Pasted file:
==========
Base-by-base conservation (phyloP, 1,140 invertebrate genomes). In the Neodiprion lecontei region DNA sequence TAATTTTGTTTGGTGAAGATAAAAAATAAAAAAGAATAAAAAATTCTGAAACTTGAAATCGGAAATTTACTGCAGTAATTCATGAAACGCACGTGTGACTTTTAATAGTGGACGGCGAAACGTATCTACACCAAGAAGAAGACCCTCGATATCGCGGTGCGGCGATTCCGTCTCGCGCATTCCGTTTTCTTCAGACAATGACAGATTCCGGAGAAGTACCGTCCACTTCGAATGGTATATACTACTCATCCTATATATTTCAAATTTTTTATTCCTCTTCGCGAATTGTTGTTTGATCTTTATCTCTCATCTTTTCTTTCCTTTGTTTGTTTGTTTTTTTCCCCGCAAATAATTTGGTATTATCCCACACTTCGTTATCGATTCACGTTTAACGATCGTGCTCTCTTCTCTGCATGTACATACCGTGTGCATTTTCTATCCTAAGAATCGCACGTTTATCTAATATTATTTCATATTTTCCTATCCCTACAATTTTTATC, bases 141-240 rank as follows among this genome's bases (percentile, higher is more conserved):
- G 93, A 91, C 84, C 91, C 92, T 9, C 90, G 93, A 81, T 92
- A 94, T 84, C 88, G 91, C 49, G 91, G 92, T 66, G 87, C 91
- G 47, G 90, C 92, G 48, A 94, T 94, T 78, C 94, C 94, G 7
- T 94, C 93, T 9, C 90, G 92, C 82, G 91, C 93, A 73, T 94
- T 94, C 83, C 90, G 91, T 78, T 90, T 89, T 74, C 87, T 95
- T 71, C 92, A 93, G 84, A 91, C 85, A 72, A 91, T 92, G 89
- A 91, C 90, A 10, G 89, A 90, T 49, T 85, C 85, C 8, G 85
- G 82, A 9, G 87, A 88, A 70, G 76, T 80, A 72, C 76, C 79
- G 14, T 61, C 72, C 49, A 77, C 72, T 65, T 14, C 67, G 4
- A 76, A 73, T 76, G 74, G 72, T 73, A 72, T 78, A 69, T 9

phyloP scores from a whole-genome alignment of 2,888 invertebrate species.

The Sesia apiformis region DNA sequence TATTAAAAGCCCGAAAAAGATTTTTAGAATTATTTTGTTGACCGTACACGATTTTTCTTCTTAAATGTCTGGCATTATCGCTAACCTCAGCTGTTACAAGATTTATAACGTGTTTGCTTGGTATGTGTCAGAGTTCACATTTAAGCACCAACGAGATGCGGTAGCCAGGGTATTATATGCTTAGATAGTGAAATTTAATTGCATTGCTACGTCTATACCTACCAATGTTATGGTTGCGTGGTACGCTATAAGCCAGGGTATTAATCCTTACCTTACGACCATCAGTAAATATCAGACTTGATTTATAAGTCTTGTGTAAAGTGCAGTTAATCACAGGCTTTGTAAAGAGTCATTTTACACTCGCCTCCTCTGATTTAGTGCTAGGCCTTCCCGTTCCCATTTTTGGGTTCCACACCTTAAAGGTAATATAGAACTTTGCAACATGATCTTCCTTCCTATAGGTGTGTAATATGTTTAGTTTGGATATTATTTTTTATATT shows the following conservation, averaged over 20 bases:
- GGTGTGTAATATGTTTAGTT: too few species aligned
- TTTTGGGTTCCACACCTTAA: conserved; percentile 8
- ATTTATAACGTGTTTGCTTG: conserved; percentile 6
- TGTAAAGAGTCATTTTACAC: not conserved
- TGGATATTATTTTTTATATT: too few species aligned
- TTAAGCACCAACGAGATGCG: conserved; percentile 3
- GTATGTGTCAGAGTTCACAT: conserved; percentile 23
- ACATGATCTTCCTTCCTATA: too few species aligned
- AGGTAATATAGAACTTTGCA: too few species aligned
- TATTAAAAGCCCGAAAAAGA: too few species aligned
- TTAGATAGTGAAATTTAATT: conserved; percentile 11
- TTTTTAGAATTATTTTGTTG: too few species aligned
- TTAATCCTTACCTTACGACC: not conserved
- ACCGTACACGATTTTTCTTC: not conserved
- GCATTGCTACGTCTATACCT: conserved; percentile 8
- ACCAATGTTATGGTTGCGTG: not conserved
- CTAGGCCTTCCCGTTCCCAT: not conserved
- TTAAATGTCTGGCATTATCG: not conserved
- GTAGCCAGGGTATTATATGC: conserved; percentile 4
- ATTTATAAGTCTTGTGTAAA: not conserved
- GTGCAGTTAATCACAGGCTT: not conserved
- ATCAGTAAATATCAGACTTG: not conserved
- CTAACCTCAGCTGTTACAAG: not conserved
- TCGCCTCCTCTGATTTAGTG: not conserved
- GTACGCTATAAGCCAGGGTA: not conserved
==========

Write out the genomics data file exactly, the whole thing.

Base-by-base conservation (phyloP, 1,140 invertebrate genomes). In the Neodiprion lecontei region DNA sequence TAATTTTGTTTGGTGAAGATAAAAAATAAAAAAGAATAAAAAATTCTGAAACTTGAAATCGGAAATTTACTGCAGTAATTCATGAAACGCACGTGTGACTTTTAATAGTGGACGGCGAAACGTATCTACACCAAGAAGAAGACCCTCGATATCGCGGTGCGGCGATTCCGTCTCGCGCATTCCGTTTTCTTCAGACAATGACAGATTCCGGAGAAGTACCGTCCACTTCGAATGGTATATACTACTCATCCTATATATTTCAAATTTTTTATTCCTCTTCGCGAATTGTTGTTTGATCTTTATCTCTCATCTTTTCTTTCCTTTGTTTGTTTGTTTTTTTCCCCGCAAATAATTTGGTATTATCCCACACTTCGTTATCGATTCACGTTTAACGATCGTGCTCTCTTCTCTGCATGTACATACCGTGTGCATTTTCTATCCTAAGAATCGCACGTTTATCTAATATTATTTCATATTTTCCTATCCCTACAATTTTTATC, bases 141-240 rank as follows among this genome's bases (percentile, higher is more conserved):
- G 93, A 91, C 84, C 91, C 92, T 9, C 90, G 93, A 81, T 92
- A 94, T 84, C 88, G 91, C 49, G 91, G 92, T 66, G 87, C 91
- G 47, G 90, C 92, G 48, A 94, T 94, T 78, C 94, C 94, G 7
- T 94, C 93, T 9, C 90, G 92, C 82, G 91, C 93, A 73, T 94
- T 94, C 83, C 90, G 91, T 78, T 90, T 89, T 74, C 87, T 95
- T 71, C 92, A 93, G 84, A 91, C 85, A 72, A 91, T 92, G 89
- A 91, C 90, A 10, G 89, A 90, T 49, T 85, C 85, C 8, G 85
- G 82, A 9, G 87, A 88, A 70, G 76, T 80, A 72, C 76, C 79
- G 14, T 61, C 72, C 49, A 77, C 72, T 65, T 14, C 67, G 4
- A 76, A 73, T 76, G 74, G 72, T 73, A 72, T 78, A 69, T 9

phyloP scores from a whole-genome alignment of 2,888 invertebrate species.

The Sesia apiformis region DNA sequence TATTAAAAGCCCGAAAAAGATTTTTAGAATTATTTTGTTGACCGTACACGATTTTTCTTCTTAAATGTCTGGCATTATCGCTAACCTCAGCTGTTACAAGATTTATAACGTGTTTGCTTGGTATGTGTCAGAGTTCACATTTAAGCACCAACGAGATGCGGTAGCCAGGGTATTATATGCTTAGATAGTGAAATTTAATTGCATTGCTACGTCTATACCTACCAATGTTATGGTTGCGTGGTACGCTATAAGCCAGGGTATTAATCCTTACCTTACGACCATCAGTAAATATCAGACTTGATTTATAAGTCTTGTGTAAAGTGCAGTTAATCACAGGCTTTGTAAAGAGTCATTTTACACTCGCCTCCTCTGATTTAGTGCTAGGCCTTCCCGTTCCCATTTTTGGGTTCCACACCTTAAAGGTAATATAGAACTTTGCAACATGATCTTCCTTCCTATAGGTGTGTAATATGTTTAGTTTGGATATTATTTTTTATATT shows the following conservation, averaged over 20 bases:
- GGTGTGTAATATGTTTAGTT: too few species aligned
- TTTTGGGTTCCACACCTTAA: conserved; percentile 8
- ATTTATAACGTGTTTGCTTG: conserved; percentile 6
- TGTAAAGAGTCATTTTACAC: not conserved
- TGGATATTATTTTTTATATT: too few species aligned
- TTAAGCACCAACGAGATGCG: conserved; percentile 3
- GTATGTGTCAGAGTTCACAT: conserved; percentile 23
- ACATGATCTTCCTTCCTATA: too few species aligned
- AGGTAATATAGAACTTTGCA: too few species aligned
- TATTAAAAGCCCGAAAAAGA: too few species aligned
- TTAGATAGTGAAATTTAATT: conserved; percentile 11
- TTTTTAGAATTATTTTGTTG: too few species aligned
- TTAATCCTTACCTTACGACC: not conserved
- ACCGTACACGATTTTTCTTC: not conserved
- GCATTGCTACGTCTATACCT: conserved; percentile 8
- ACCAATGTTATGGTTGCGTG: not conserved
- CTAGGCCTTCCCGTTCCCAT: not conserved
- TTAAATGTCTGGCATTATCG: not conserved
- GTAGCCAGGGTATTATATGC: conserved; percentile 4
- ATTTATAAGTCTTGTGTAAA: not conserved
- GTGCAGTTAATCACAGGCTT: not conserved
- ATCAGTAAATATCAGACTTG: not conserved
- CTAACCTCAGCTGTTACAAG: not conserved
- TCGCCTCCTCTGATTTAGTG: not conserved
- GTACGCTATAAGCCAGGGTA: not conserved